With cryptocurrencies, there are often set amounts of coins that will ever be minted, this is known as the max supply.

A coin like Bitcoin is well known for its max supply. It is set at 21 million coins meaning that there will never be more than that many Bitcoins in existence. However, the max supply is not always that simple to determine for some coins that have an ongoing supply.

If we use Bitcoin as an example, its maximum supply is 21 million, but that number will only be reached in a number of years. Bitcoin's deflationary nature means the coins are slowly released over time until the maximum supply is reached.

Maximum supply is different from the total supply, and circulating supply. Again, with Bitcoin, the maximum supply is 21 million, but the total supply would be how many coins have been released up to this date - falling short of 21 million. Circulating supply would be total supply subtracting how many coins are lost or unreachable.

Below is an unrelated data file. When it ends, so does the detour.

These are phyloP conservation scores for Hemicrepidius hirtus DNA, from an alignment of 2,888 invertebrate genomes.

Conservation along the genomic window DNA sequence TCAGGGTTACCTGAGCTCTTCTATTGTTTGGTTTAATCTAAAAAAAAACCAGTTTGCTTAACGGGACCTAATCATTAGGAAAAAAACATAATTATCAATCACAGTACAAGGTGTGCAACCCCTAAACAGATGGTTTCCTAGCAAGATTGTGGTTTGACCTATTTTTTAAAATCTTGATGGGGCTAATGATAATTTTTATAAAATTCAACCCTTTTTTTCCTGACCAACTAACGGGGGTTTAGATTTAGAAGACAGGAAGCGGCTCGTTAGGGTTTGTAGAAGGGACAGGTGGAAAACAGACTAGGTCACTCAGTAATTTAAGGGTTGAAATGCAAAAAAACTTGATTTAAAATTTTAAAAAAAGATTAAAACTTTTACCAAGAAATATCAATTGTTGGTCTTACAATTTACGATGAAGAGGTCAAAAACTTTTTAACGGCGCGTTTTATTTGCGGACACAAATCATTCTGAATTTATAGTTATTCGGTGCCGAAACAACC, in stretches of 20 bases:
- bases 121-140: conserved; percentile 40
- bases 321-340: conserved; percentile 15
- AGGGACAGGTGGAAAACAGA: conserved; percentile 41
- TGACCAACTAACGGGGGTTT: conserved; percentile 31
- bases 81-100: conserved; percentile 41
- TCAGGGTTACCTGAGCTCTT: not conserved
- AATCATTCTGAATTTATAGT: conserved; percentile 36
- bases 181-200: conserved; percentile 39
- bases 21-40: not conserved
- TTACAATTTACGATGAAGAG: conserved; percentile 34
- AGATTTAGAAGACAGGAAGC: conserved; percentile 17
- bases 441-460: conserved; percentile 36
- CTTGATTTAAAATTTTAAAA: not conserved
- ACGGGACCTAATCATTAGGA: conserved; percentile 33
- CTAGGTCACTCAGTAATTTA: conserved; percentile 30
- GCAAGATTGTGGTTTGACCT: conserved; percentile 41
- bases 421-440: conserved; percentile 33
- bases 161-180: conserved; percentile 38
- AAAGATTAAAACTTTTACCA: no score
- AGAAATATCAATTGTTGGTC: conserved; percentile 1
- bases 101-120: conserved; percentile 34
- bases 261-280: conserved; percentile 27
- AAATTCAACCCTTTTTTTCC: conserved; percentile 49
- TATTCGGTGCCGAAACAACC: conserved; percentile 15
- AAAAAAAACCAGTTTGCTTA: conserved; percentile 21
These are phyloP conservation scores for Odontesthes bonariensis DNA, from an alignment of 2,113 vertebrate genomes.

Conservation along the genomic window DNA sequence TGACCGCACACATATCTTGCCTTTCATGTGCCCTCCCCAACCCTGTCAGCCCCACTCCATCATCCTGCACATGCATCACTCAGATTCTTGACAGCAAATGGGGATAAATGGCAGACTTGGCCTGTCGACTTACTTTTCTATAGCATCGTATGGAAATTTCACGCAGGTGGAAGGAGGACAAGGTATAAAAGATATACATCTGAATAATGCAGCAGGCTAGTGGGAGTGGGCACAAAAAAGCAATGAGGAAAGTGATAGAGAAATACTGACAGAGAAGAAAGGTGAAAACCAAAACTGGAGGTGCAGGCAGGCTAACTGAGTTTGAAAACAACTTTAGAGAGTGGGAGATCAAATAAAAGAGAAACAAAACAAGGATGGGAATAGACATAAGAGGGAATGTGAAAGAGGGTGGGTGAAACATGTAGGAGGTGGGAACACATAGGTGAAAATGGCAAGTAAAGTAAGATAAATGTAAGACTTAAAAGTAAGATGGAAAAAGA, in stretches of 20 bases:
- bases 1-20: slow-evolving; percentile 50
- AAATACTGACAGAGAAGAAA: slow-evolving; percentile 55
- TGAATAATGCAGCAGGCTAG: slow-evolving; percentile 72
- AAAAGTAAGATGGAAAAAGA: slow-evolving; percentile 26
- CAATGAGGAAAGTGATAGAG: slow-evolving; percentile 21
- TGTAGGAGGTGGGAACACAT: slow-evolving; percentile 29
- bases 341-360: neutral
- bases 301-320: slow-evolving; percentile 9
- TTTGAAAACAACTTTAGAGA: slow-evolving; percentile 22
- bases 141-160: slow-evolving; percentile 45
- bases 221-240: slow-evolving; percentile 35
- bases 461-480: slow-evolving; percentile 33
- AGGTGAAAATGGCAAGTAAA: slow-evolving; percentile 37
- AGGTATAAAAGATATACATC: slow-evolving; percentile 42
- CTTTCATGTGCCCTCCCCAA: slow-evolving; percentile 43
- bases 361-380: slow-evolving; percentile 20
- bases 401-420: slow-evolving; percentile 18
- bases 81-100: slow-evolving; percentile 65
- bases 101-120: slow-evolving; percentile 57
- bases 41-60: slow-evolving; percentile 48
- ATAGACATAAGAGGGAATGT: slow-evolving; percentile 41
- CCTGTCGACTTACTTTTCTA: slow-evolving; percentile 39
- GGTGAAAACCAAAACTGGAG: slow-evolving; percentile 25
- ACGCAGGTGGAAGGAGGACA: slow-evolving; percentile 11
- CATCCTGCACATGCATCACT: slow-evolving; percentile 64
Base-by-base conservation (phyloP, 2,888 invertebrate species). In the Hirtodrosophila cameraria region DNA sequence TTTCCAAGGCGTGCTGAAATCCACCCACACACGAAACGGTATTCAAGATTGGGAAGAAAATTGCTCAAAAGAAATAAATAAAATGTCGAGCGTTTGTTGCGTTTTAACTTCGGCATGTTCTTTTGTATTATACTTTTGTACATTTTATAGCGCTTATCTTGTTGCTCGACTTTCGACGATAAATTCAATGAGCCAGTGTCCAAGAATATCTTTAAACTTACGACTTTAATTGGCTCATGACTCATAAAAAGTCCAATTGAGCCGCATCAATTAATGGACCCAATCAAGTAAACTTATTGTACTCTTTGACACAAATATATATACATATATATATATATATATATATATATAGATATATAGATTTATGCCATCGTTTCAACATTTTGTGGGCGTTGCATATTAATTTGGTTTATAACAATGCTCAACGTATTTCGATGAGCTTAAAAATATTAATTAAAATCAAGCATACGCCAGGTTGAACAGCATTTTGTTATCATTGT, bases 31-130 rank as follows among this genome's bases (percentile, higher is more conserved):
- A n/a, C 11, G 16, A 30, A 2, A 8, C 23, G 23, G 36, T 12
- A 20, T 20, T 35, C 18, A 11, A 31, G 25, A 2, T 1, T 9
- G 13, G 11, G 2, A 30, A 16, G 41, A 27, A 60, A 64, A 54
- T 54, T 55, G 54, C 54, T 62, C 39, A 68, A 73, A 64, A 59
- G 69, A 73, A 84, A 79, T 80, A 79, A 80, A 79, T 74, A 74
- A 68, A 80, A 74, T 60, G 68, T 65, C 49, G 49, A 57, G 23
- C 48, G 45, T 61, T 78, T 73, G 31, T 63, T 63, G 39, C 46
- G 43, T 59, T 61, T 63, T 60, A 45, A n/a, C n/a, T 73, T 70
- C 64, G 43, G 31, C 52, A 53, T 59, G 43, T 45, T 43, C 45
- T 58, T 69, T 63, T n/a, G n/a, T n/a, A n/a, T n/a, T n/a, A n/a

The reason that many cryptocurrencies have maximum supplies plays into how the market for that coin works. Having a solid and well-structured issuance rate together with a predefined maximum supply can be valuable for controlling the inflation rate of a cryptocurrency. Inflation control can potentially lead to a long-term appreciation of the coin.

It works on simple supply and demand as when the maximum supply is reached, there are no new coins entering the market, and there will be fewer coins available on the market. This is expected to create market scarcity, which may eventually lead to deflation conditions and increased demand and value.

For other chains, like Ethereum, there is no set maximum supply as coins can continue to be minted indefinitely.